One day in October of 2015, near Nouméa, New CaledoniaIn, a young girl’s life was changed forever.
Instead of hearing the usual laughter and giggles of their sweet little girl Mitsuko, her parents heard the cries of pain and horror. Etienne, her father, found himself faced with something all parents fear – his daughter had just lost all of her fingers on her right hand in a horrible accident after getting it trapped in a machine.
With Misuko’s mother having already been set to travel to Paris for a minor surgery, Etienne brought along Mitsuko and her little brother Erwan as well, in hopes of finding a prosthetic device that would be affordable and available to them.
One of our e-NABLE Community volunteers, Thierry Oquidam, who helps run e-NABLE France writes: “Etienne soon discovered that the medical world did not have many answers in cases like Mitsuko’s. The only devices available to her were expensive, costing thousands of Euros and unpractical in the sense that they would block her wrist movement.
The prosthetic devices that are available to them would take a month or two to have built, which was way too long for the family who had to fly back to their home.”
Etienne had originally reached out to Proteor, a main prosthetics company in France. Their manager, Marielle, realized they would be unable to provide him with a solution for his daughter within the short window of time they had in Paris, so she redirected him to Thierry. Marielle and Thierry had met previously at an event in December, where Thierry had offered to help them set up a large 3D printer which was sitting dormant in a factory, so they could also become involved in providing 3D printed devices to those in need!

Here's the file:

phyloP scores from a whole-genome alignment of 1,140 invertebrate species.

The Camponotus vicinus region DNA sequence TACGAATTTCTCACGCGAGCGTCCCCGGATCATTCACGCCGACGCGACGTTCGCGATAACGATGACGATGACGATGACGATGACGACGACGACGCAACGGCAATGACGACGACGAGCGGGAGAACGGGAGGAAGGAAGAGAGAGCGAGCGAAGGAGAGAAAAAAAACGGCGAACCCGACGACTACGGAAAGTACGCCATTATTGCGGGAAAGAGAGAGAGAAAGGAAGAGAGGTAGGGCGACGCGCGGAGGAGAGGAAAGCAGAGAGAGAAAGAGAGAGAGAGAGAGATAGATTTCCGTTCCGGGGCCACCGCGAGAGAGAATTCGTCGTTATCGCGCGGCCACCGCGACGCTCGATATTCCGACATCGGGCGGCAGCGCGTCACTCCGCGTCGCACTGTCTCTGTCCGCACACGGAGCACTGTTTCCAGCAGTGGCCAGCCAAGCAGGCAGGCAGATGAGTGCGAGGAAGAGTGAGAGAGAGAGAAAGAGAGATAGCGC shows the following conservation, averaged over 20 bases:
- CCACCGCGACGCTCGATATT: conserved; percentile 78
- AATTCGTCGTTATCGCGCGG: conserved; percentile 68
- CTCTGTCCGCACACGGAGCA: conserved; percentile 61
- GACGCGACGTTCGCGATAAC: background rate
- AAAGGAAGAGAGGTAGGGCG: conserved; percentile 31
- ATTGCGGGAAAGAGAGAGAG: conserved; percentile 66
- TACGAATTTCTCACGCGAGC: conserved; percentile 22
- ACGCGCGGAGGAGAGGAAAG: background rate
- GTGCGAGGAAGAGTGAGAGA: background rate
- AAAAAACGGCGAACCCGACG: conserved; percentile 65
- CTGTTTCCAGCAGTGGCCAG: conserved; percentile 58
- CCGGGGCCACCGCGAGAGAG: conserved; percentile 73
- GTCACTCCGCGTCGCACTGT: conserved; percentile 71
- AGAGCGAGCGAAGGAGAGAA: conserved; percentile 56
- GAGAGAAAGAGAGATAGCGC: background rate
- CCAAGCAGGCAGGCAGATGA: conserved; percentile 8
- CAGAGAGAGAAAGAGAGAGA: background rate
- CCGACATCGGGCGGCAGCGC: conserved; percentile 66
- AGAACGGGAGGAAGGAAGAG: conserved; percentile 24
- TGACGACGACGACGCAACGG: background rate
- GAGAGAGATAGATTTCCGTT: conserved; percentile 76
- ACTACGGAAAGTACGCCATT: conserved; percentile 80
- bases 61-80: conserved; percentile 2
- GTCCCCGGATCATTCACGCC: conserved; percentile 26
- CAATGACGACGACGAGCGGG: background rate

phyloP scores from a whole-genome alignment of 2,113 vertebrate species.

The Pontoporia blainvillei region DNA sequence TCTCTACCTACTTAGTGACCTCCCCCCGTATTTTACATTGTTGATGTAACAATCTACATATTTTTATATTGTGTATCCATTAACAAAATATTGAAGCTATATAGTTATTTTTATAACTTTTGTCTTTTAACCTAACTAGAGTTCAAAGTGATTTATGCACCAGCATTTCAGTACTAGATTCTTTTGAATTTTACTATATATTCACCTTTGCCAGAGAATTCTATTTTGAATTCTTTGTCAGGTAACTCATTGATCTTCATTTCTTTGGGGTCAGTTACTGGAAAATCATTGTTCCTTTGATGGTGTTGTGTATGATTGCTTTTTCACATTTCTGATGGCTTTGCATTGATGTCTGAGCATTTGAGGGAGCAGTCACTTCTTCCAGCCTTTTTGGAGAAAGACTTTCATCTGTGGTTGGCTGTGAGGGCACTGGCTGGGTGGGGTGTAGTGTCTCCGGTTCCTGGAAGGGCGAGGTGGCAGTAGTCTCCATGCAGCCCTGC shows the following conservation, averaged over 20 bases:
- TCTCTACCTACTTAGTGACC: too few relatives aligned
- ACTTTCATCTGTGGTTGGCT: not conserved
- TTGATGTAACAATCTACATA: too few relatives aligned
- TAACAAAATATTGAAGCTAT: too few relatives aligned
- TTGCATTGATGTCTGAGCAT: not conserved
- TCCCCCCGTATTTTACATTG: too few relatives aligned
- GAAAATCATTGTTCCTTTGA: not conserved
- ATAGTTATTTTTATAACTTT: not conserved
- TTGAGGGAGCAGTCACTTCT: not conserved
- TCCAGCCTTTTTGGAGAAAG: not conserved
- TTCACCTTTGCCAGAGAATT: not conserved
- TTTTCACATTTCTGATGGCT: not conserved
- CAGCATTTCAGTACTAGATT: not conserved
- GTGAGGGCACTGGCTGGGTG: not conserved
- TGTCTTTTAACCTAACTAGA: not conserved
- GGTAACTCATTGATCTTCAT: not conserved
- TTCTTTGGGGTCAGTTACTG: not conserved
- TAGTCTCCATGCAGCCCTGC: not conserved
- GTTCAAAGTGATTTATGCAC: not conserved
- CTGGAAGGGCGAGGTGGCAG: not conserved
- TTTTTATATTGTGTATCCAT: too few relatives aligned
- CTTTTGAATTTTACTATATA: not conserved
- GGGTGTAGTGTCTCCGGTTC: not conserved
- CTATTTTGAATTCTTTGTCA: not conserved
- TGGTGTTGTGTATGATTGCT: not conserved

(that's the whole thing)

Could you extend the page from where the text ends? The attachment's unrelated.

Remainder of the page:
Thierry and Ghislain Gauthier, another e-NABLE France volunteer, realized that because of the short timeframe of this family’s visit to Paris, they would be more efficient working together on the creation of a hand for Mitsuko. Thierry and Ghislain arranged to meet with the family on December 31st, 2015 to take photos of Mitsuko’s hand and get the measurements they would need to produce a 3D printed device for her.
They worked simultaneously on this build and each printed half of the parts needed to assemble her hand. By the 6th of January, 2016, they had built a first prototype for her and met the family again for her first fitting.
After watching her use the first hand, the pair decided it needed a few modifications, and once again, worked together to print a second hand, which they presented to her on the 11th of January before her appointment with an occupational therapist to get medical advice on the device before heading back home to New CaledoniaIn.
Thierry shares, “The occupational therapist was very happy with our 3D printed devices. Mitsuko will continue to use the first hand for a few weeks or even months because it is tighter and easier for her to move. Then she will switch to the larger hand when her wrist is stronger and can manipulate it much more easily!”
This is such a wonderful example of how our volunteers work together, not just from afar – but within their own communities.
These amazing volunteers continue to “Enable The Future” of those who need a “helping hand.”
“Alone we can do so little, together we can do so much.” – Helen Keller.
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